A vodka martini is garnished with pickled cherry tomatoes, plucked
green from the garden at summer's end.
It’s the tail of August and though we can look forward to a few more weeks of lusciously ripe tomatoes, the end is in sight. Squadrons of Canadian geese are flying overhead in V-shaped formations, honking loudly as they touch down in the pasture behind us. It’s a rest stop on their flight path to the Outer Banks and points south. The air is soupy, but the sun feels gentler on the skin.
Soon the tomato vines will begin to wither, leaving behind clusters of hard green fruit that will never blush even the faintest pink. This miserable state of affairs is enough to drive a tomato lover to despair. But Rick Field of Rick’s Picks, a Brooklyn-based pickle maker, has a solution.
I met Rick at the New York Fancy Food Show last month. He was wooing gourmet food buyers with jazzy jars of Windy City Wasabeans, green beans in a wasabi-spiked brine, and Bee n’ Buzz, a nouvelle bread and butter pickle with coconut, dried cherries and ginger. A former PBS producer for Bill Moyers and a Yale-Andover grad, Rick has re-invented himself as an upscale pickle maestro whose artisanal spears can be found at New York’s Union Square Greenmarket and on the shelves of fancy food shops across the country.
The urge to pickle started at the family home in Vermont, where Rick’s parents “spend most of their time from snow melt to the frost tending flower beds and looking after the garden.” His mother, Holly Field, traditionally put up dill pickles —and it was her simple recipe—Kirby cucumbers, dill heads, black peppercorns and garlic—that launched Rick on his new path.
His father, Dan Field, professor emeritus of Russian History at Syracuse University, created his own pickles at summer’s end when the cherry tomato vines were laden with fruit that would never ripen. “My Dad’s pickle evolved out of a desire to capture the late-bloomers whose very existence is threatened by early frost,” says Rick. “Pull them off the vine and pop them in the jar while they still have a brick hard exterior.”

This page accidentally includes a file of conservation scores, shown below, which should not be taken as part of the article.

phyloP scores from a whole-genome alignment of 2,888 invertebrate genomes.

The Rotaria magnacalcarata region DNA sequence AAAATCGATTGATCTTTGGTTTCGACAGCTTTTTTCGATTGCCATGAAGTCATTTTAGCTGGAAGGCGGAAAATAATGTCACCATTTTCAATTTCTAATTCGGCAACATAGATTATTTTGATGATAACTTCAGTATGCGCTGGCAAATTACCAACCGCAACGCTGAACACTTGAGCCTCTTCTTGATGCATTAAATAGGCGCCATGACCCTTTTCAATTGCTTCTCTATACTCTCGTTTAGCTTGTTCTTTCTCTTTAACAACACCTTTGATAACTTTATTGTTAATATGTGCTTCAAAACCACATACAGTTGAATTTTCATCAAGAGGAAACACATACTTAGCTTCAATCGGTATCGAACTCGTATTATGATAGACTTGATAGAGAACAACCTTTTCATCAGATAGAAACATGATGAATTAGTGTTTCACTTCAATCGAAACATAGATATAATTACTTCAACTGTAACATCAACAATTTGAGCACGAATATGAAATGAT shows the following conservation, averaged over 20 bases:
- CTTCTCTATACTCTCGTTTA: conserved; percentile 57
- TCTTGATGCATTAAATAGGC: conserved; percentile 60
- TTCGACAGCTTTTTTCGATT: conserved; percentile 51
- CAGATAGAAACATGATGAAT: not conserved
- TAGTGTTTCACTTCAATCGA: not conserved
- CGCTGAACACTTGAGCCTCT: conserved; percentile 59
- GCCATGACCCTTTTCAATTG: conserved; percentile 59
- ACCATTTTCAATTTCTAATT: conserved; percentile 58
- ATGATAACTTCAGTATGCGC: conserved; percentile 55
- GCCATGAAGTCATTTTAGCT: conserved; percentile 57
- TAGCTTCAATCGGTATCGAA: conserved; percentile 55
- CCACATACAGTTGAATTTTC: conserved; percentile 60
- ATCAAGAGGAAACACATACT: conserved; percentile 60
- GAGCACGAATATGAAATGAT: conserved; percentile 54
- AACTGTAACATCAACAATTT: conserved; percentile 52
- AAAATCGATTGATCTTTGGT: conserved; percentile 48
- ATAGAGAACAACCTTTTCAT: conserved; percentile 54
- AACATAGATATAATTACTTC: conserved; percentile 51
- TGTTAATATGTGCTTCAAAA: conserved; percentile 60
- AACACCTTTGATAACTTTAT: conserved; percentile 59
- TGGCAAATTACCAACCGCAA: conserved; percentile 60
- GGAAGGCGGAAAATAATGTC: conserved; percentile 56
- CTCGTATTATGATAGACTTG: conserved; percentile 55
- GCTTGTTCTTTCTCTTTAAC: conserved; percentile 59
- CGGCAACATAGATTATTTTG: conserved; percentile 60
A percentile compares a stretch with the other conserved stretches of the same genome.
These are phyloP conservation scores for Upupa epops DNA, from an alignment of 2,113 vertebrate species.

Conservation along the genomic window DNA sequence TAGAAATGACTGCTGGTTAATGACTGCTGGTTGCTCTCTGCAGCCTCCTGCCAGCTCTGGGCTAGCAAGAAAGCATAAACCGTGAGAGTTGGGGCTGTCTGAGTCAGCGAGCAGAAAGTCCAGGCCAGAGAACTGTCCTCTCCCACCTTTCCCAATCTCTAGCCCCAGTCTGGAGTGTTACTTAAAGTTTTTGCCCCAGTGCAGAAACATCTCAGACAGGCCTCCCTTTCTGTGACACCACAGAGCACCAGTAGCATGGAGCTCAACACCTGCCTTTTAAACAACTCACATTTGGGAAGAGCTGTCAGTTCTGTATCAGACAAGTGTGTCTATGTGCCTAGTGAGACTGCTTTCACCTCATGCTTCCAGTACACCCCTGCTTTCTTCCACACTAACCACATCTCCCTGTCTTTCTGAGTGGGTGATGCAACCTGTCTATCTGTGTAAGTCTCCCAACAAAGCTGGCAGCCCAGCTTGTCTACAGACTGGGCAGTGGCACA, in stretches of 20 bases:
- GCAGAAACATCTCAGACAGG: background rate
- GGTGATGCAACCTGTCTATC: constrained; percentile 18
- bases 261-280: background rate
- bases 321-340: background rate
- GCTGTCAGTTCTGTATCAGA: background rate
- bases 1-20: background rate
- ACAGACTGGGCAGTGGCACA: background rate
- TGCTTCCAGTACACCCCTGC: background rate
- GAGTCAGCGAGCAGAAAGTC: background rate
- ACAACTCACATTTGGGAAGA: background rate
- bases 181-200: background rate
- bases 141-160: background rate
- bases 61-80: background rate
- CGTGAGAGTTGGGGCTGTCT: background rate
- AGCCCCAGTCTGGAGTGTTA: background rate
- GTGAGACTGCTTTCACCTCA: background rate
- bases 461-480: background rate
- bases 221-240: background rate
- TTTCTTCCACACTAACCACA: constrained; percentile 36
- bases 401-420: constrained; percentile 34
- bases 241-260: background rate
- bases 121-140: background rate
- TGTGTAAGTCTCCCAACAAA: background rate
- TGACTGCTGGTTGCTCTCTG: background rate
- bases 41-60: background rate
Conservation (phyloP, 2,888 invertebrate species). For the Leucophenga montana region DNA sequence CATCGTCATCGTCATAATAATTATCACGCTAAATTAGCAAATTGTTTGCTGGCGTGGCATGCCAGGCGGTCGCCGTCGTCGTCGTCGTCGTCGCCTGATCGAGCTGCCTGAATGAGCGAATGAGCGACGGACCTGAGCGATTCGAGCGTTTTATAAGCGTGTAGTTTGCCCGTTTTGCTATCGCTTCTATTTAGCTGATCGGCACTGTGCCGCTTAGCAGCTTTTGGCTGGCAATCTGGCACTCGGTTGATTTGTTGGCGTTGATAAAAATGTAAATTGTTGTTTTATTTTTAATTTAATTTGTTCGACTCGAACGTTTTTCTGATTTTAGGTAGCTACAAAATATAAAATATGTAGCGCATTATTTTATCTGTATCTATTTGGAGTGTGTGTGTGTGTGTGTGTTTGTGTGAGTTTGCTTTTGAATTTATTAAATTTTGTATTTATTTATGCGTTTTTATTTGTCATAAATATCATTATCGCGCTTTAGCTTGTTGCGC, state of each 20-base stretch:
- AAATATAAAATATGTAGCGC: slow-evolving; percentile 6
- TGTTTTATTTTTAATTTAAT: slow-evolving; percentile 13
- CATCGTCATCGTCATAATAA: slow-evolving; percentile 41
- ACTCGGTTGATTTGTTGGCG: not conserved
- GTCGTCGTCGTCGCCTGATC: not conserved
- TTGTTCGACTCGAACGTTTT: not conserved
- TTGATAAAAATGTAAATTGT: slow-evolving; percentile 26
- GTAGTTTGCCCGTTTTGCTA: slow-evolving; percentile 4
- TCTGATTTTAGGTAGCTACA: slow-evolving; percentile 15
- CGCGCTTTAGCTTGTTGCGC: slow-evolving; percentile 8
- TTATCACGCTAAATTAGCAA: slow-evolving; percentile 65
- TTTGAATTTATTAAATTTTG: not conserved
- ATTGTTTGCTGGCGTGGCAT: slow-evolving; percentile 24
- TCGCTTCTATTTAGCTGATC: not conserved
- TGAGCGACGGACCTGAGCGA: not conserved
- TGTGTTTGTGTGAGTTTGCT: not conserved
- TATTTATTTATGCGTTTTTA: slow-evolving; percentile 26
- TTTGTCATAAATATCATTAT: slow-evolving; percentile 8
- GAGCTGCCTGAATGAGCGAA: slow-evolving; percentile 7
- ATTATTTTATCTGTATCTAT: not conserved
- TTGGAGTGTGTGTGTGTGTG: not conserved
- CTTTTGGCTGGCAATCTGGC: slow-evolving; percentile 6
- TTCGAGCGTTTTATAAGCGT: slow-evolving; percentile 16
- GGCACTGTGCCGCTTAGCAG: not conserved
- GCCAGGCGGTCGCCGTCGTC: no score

Dan Field’s recipe calls for 6 pints of cherry tomatoes. My own garden is not quite so bountiful, so I called Elise at Elysian Field Farm, our favorite local CSA. Every Wednesday, Elise trucks in boxes of the most delectable organically grown vegetables: heirloom tomatoes, pale purple Asian eggplant, tiny red new potatoes (some the size of my thumbnail), freshly cured garlic, red, yellow and green peppers, slender leeks, a handful of fresh basil…and that’s just last week’s allotment. Luckily Elise had unripe cherry tomatoes—heirloom Black Cherries and Juliets--to spare and brought me a few pints.
The recipe is simple: Pack six pint jars with green cherry tomatoes (no tinge of pink or yellow allowed) into which you have already put bay leaves, dill heads, pickling spice, garlic and onion. Pour over them a boiling mixture of water, cider vinegar and kosher salt. Seal and let them sit for a couple of weeks. (The tomatoes are so acidic that you can skip the final boiling water bath.)
As we move toward the warm days of Indian Summer, we’ll be having our cocktails in the garden—martinis, extra dry, with a pickled cherry tomato or two instead of an olive. That’s one way to end summer: With a flourish and a grateful nod to the garden which has given us so much pleasure.
Dan Field’s Pickled Green Cherry Tomatoes
(adapted from Rick Field of Ricks Picks)
Eat these cherry tomato pickles as soon as they are ready—2 weeks. Ours were slightly sweet, gently sour, very crunchy and tasted of fresh tomato. They are delicious in a martini—the alcohol brings out the salty side of the pickle—but they are also very good with grilled pork tenderloin.
Makes 6 pints.
For each pint jar:
2 cups (approximately) hard green cherry tomatoes, washed
2 bay leaves
1 teaspoon pickling spice (see note)
2 cloves garlic
1 dill head (or 3 sprigs fresh dill and 1 teaspoon dill seed)
1 slice onion
1/8 teaspoon celery seed
For the brine:
4 cups water
2 cups cider vinegar
1/2 cup Kosher salt
1. Sterilize jars and lids in a large pot of boiling water to cover for10 minutes. Using tongs, lift the jars and lids out of the hot water and place them on clean dishtowels on the kitchen counter.
2. Into each jar, as indicated above, place bay leaves, pickling spice, garlic, dill, onion and celery seed. Firmly pack tomatoes in each jar, to just below the fill line (the extruded line on the jar approximately 1/4-inch below the top of the glass). This can be tricky since the cherry tomatoes are so small. Don’t skimp on the tomatoes and try to wedge them tightly in the jar to prevent shifting.
3. Bring the water, vinegar and salt to a boil. Pour the brine, still boiling, into the jars. The liquid should cover the solids--but only just cover them.
4. Wait 1-2 minutes to allow the brine to settle. If necessary, add a little more liquid to cover the tomatoes. Put on the tops and store for two weeks in the refrigerator or a cool, dark cupboard.
Note: The pickling spice I used came from Whole Foods and included mustard seed, cinnamon chips, allspice, dill seed, celery seed, bay leaf, mild chiles, cloves, caraway seed and ginger.